Hedge funds are finishing this most unusual of years on a high. Their 5.5% return for November was the best collective monthly performance in six years, according to data compiled by Bloomberg. This should provide some consolation following a bumpy 2020, which saw hedge funds trailing equity indexes for much of the year.
But some funds’ positions have given them a strong 2020, with those playing the long game tending to fare best, especially if they were already invested in the companies that prospered during the summer. Here, Opto looks at some of the best performing hedge funds of 2020 and where they’re invested.
Abdiel Capital Advisors
The New York-based fund returned a spectacular 123.9% in the year to 21 November, according to data from WhaleWisdom. It’s not one for diversification or intense activity, with only 12 holdings at the time of writing and over a quarter of its investment (27.9%, 9.5 million shares) in software infrastructure giant Fastly [FSLY], which was up 373.4% year-to-date as of close on 18 December.
Nine of the fund’s holdings are in IT or communication stocks, including enterprise software solutions giant Appian Corporation [APPN], which makes up 11.5% of its portfolio, and Zoom [ZM], which it already held prior to the latter’s 2020 boom. However, Abdiel’s third-biggest holding is, somewhat incongruously, hardwood floor manufacturer Floor and Décor Holdings [FND], which was up 99.8% in the year-to-date (through 18 December).
With a strong tech-focused portfolio, it’s no surprise that Coatue Management performed well this year, returning 52% as of 3 December, according to the Financial Times. The success of founder Philippe Laffont’s fund was led by his top holding Paypal [PYPL] in which he owns 6.7 million shares worth $1.3bn. The fund’s top 12 stocks also include other lockdown-conducive companies, including Zoom, Disney [DIS], Netflix [NFLX] and Facebook [FB].
Laffont’s tech interests also extended to renewable energy. His single most successful bet was his second-biggest holding, Tesla [TSLA], in which he owns 3.1 million shares worth $1.3bn, while number three on his list was solar giant SunRun [RUN], which was up 341.9% in the year to 18 December.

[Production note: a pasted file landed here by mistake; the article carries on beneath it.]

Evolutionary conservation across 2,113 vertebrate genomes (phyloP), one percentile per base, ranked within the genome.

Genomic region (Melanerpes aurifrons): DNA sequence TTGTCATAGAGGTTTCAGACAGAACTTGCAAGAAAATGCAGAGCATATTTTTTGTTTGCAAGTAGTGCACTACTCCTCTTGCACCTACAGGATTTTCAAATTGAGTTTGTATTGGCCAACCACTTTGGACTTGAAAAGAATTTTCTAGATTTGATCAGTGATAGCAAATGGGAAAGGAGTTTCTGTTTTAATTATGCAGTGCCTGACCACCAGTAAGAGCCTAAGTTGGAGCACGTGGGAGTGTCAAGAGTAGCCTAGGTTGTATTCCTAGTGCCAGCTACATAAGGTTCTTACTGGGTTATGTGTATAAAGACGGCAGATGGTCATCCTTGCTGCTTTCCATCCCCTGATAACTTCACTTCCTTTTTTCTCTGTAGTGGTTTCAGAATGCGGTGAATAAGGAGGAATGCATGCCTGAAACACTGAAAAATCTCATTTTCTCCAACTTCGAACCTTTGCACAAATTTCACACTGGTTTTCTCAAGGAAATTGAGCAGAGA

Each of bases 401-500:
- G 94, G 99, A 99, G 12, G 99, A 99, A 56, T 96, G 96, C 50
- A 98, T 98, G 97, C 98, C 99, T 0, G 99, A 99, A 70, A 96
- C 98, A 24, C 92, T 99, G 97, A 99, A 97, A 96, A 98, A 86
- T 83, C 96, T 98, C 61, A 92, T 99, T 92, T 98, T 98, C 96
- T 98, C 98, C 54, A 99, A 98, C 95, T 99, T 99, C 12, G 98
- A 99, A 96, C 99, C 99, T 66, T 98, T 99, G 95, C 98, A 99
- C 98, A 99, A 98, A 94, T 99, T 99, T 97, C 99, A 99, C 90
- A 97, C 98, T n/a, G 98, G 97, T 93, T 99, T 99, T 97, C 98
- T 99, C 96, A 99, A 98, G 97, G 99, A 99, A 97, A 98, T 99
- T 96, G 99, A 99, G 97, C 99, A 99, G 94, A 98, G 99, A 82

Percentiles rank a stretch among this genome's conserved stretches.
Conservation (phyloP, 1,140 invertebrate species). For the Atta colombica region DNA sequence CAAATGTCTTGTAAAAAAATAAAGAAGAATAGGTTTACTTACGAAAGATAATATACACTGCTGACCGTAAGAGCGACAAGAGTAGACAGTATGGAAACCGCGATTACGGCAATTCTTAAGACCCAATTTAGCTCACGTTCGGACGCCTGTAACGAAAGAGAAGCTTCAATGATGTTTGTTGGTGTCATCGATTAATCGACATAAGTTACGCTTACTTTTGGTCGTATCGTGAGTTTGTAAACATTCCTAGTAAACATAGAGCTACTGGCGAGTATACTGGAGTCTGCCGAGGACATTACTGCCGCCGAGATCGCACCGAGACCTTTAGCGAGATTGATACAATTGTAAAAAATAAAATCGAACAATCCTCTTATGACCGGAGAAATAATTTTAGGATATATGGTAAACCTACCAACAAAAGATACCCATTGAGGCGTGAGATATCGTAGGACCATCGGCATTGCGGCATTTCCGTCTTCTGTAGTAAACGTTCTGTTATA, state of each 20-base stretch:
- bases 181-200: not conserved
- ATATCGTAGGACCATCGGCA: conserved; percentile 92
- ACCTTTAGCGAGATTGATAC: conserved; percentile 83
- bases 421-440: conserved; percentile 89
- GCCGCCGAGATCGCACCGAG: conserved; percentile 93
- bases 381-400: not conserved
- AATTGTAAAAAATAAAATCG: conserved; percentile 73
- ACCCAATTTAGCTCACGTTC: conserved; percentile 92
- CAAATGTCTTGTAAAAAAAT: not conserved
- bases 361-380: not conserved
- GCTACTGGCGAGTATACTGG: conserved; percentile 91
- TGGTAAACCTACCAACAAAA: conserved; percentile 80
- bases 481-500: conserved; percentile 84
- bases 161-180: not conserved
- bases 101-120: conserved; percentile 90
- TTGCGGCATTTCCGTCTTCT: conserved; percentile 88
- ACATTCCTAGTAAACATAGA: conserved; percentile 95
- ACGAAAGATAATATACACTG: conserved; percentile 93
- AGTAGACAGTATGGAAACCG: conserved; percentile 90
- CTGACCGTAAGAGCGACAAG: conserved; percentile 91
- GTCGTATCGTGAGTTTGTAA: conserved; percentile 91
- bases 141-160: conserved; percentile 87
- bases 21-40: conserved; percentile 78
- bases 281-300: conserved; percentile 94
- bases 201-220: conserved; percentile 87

It wasn’t just canny buying that boosted Coatue this year. In the summer, Laffont shorted German payments group Wirecard [WDI], just before the emergence of evidence of $3.7bn false accounting fraud. Its price crashed from €104.50 on 17 June to €1.28 just nine days later, and by 18 December it had sunk to €0.44.
Brilliance Asset Management
This little-known Hong Kong fund has recorded returns of 97.8% in the year to 21 November, according to data from WhaleWisdom. Alibaba [BABA], which is up 21.7% in the year to 18 December, made up more than half of its portfolio in the summer and, despite Brilliance offloading more than a third of its stake in the e-commerce giant since then, it remains the top holding at 28.7%.
Much of the rest of Brilliance’s activity this year is loaded towards consumer discretionary stocks, which now make up over 88% of the rest of its portfolio. Brilliance’s biggest buy this year was a further 1.6 million shares in Chinese after-school tutoring provider TAL Education Group [TAL], which is now its second-largest holding at 28.6%. Another education provider, New Oriental Education and Tech Group [EDU], and standout e-commerce platform Pinduoduo [PDD] complete its top four holdings, with a 16% weighting each.
Ark Investment Management
As CEO of Ark, Catherine Wood’s strategy involves investing in what she describes as “disruptive innovation”. This theme has continued an upward trajectory, which has given Ark a near-40% annualised return since 2017.
The fund rose 89.4% in the year to 21 November, according to data from WhaleWisdom. Its holdings included an 8.2% weighting towards Tesla, 4.4% in Roku [ROKU], 4.2% in biotech firm CRISPR Therapeutics [CRSP], 6.3% in US genetic testing organisation Invitae Corp [NVTA] and 5.6% in Square [SQ].
However, going into 2021, Wood, who had previously been named as one of the “Bloomberg 50” global movers and shakers, has a battle to keep hold of her fund as she fights off what she calls a “disappointing” hostile takeover bid by minor stakeholder Resolute Investment Managers, owned by Kelso & Co.
Pershing Square Capital
Bill Ackman had a strong performance in 2020, after his already legendary bet on the coronavirus pandemic resulted in confirmation that Pershing Square will be added to the FTSE 100. His $11bn fund gained 62.8% in the year to 1 December, according to Reuters.
It was helped significantly by a $2.6bn return over just three weeks in March, as Ackman warned the US that “hell is coming” — then ploughed profits from a correct bet on a panicked corporate debt market sell-off straight back into rebounding stocks.
However, there’s more to Pershing’s 2020 success than that extraordinary peak. Consumer discretionary stocks make up five of its seven holdings, with his $2bn worth of shares in Lowe’s Companies [LOW] his main exposure, followed by Burger King owner Restaurant Brands International [QSR].
Californian-based SCGE spreads itself across 32 holdings, but it’s not a diverse fund – 25 of its exposures, including 13 of its top 15 positions, were weighted towards information technology or communications. It’s a position that has yielded 96.3% in the year to 21 November, according to data from WhaleWisdom. The fund’s largest holding was Shopify [SHOP], while other standout contributors to the SCGE basket include Twilio [TWLO] and RingCentral [RNG].